Local newspapers remain the dominant source of news in small towns and rural areas, according to the results of a new survey performed by the Reynolds Journalism Institute’s Center for Advanced Social Research and the University of Missouri’s School of Journalism on behalf of the National Newspaper Association.
Overall, 74% of residents of these areas said they read the local newspapers at least once a week, with 48% reading them once a week and 11% reading them every day.
When interpreting these results, it should be remembered that many of the newspapers in question are weeklies or “non-dailies,” making up 86% of the newspapers in the survey. Thus, 70% of the respondents said they read non-dailies.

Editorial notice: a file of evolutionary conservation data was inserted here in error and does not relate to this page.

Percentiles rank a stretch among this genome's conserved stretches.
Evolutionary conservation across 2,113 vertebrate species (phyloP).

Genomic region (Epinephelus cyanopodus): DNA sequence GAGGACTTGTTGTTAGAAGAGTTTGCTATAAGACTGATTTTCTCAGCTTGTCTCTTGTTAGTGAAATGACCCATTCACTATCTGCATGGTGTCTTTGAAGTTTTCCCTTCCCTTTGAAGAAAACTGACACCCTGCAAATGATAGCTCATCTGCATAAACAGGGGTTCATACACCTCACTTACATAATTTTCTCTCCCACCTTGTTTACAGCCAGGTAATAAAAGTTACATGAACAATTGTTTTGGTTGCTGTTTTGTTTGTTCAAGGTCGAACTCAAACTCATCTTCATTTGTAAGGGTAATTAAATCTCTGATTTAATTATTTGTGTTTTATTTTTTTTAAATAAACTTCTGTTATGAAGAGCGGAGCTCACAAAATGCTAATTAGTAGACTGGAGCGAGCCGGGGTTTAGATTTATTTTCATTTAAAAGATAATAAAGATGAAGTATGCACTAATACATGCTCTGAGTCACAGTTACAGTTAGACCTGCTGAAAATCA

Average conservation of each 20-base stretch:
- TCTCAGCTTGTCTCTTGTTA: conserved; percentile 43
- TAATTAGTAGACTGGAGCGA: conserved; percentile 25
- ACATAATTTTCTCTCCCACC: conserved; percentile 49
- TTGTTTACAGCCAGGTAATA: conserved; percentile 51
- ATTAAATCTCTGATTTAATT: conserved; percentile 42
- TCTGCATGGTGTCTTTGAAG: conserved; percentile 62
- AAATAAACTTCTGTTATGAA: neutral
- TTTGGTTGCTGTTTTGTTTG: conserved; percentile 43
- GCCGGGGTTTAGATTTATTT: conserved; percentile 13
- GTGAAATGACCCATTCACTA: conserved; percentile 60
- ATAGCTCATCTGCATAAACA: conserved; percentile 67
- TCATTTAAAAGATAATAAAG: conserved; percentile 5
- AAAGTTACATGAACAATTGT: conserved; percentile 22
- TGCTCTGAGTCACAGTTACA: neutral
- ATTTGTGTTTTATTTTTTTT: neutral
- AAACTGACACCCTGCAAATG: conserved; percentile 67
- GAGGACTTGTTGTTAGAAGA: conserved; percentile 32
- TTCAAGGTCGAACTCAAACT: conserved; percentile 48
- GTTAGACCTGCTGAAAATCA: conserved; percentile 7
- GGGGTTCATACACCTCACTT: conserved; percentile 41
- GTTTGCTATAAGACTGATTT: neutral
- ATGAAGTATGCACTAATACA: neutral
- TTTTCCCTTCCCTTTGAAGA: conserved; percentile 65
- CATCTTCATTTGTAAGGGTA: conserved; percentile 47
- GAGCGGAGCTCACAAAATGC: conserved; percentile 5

Respondents said they spent an average of 39 minutes a week reading the local newspaper, up slightly from a previous survey in 2010. The survey also found that older adults, residents who have stayed in their communities longer, and people with more education read local newspapers significantly more than younger adults, residents of shorter duration, and those with less education.
Among respondents who said they read a local newspaper, 92% said they pay for the newspaper, and the rest get it free. Within this group, 67% subscribe to the newspaper, while 33% said they buy it from a news rack or store.
In terms of motivation, 83.2% of respondents who read the local newspaper do so primarily for the news content, but 69.2% also agreed that it “provides valuable local shopping and advertising information.”
The organizations surveyed 500 adults ages 18 and over living in areas served by newspapers with a circulation under 15,000.